If it’s going to happen, and I think meat-eating will never go away entirely, it will happen slowly with reasonable-sounding changes that will gradually make meat consumption too expensive or taboo for the average person to continue regularly.
Things like saying that antibiotics can only be given to sick animals instead of being given as a matter of course, forbidding certain animal from being eaten due to intelligence/rarity/health/etc, putting stricter USDA rules on time to expiration of meat, ending subsidies on grain that goes to feed animals, requiring more space per animal on a farm… all of these sound reasonable (and some of them are even good ideas anyway), but they will have the effect of slowly driving up prices on meat. And that’s probably the thing that will most cause factory farms to be eliminated - people eating less meat because it costs more.
I don’t think Cecil properly answered the question, which was: is it possible to feed America or the world without factory farms? To which the answer is clearly, yes. It is possible to feed everyone with less-intensive agriculture. It would involve disruptions of existing agriculture as well as societal changes–like, yes, eating less meat–but the world wouldn’t be doomed to starve.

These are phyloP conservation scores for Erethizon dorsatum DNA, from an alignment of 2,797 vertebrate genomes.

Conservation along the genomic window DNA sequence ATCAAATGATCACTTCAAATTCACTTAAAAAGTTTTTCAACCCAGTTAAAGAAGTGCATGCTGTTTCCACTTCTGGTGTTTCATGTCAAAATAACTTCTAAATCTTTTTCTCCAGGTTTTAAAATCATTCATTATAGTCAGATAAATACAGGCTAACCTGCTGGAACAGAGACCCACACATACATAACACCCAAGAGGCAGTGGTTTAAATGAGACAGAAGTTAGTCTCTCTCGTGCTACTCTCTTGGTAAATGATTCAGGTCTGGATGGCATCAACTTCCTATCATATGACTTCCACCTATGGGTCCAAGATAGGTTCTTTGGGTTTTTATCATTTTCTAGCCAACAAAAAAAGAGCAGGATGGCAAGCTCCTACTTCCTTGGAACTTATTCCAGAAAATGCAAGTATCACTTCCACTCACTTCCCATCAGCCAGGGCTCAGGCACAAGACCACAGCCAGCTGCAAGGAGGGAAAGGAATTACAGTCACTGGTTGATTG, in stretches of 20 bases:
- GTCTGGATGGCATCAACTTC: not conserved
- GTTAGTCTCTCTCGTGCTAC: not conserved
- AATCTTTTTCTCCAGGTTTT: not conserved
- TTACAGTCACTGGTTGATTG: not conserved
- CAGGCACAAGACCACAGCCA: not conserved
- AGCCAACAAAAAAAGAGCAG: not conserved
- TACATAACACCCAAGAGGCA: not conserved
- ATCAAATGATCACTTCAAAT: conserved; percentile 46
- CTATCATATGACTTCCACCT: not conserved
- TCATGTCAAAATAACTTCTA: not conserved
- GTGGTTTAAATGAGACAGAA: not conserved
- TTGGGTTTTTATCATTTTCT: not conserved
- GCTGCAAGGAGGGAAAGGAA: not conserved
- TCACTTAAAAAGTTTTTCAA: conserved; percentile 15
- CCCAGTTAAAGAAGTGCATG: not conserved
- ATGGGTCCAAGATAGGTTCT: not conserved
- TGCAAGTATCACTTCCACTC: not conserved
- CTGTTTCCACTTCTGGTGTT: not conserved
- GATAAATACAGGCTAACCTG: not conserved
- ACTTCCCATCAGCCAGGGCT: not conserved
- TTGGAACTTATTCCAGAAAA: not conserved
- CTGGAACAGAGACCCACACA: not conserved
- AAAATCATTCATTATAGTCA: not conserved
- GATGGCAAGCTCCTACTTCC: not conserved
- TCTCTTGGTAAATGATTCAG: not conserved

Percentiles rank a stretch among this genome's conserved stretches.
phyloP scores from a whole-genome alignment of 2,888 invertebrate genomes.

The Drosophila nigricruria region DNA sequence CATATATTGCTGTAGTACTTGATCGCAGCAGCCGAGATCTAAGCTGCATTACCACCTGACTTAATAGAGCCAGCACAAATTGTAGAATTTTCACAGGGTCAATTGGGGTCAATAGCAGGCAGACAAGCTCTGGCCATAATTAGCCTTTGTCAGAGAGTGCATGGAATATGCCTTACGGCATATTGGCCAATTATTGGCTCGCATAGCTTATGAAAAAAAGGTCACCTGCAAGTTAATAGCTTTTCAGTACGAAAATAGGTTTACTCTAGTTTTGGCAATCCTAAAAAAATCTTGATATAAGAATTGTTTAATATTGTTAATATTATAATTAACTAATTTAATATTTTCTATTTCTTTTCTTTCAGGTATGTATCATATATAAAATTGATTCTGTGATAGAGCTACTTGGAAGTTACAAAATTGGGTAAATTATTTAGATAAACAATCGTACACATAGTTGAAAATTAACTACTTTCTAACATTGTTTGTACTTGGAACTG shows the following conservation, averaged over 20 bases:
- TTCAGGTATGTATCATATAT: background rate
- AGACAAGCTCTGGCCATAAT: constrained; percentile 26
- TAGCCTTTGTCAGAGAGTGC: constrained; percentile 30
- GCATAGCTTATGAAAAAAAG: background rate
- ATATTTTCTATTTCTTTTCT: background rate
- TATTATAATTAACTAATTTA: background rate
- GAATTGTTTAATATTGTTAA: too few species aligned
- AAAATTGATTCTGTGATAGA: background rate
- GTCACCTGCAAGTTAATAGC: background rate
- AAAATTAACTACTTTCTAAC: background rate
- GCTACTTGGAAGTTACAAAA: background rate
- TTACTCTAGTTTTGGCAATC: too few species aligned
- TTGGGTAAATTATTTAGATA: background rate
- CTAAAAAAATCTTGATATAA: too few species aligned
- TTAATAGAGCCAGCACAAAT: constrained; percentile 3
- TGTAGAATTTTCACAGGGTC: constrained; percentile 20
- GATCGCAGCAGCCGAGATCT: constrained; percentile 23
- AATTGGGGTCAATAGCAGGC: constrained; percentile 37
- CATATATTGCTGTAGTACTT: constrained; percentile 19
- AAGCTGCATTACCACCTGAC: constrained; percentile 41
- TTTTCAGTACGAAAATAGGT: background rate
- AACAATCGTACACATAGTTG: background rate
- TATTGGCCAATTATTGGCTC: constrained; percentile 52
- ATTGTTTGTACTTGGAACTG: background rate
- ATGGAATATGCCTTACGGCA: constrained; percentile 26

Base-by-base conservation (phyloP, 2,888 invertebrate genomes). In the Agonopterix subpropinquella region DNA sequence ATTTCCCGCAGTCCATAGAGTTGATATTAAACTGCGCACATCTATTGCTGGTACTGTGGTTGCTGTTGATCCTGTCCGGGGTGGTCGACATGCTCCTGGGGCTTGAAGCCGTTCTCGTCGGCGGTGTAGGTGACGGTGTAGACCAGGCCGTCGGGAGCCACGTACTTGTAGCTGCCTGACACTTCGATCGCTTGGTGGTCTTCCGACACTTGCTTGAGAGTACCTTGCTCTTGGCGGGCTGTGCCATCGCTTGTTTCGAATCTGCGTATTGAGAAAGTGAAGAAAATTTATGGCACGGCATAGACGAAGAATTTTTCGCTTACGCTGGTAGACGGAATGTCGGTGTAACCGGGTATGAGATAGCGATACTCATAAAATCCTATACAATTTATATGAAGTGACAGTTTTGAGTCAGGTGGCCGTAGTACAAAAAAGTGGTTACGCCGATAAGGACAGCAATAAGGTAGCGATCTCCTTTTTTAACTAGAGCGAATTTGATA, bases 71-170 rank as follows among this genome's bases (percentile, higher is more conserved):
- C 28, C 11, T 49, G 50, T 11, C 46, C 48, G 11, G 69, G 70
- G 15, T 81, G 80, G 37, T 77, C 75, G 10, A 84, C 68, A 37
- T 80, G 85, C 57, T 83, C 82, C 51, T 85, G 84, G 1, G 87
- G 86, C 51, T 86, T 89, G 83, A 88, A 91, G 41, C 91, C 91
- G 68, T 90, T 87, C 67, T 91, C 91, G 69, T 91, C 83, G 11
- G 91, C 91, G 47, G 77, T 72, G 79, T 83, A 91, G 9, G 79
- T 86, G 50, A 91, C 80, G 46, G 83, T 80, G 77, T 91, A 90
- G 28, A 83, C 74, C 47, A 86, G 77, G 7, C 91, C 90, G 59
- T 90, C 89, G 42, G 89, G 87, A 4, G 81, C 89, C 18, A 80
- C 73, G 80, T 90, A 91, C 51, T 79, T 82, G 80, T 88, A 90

I eat meat. I like meat. I want to keep eating it. At the same time, it would behoove all of us/policymakers especially to weigh the total true cost of providing cheap eats now versus health and environmental problems later.
With all due respect to Mr. Adams, this has been one of the worst columns I have seen.
This is demonstrably false considering all the yogas teachers in India historically convinced a ‘significant chunk’ of Hindus to become vegetarians, and even after the cultural exchange between India and the West, as of 2006, nearly a third of the country remains pure vegetarians with another 9% eating eggs but no other meat. Cite. So Indian vegetarians alone make up 5% of the global population. About 3 - 5% of the population of OPEC nations are vegetarians. I did not see data on Africa or South America though, but I would venture about 10% of the global population are vegetarians. I would consider that a significant chunk, and yogas teachers still have not spread across the world yet.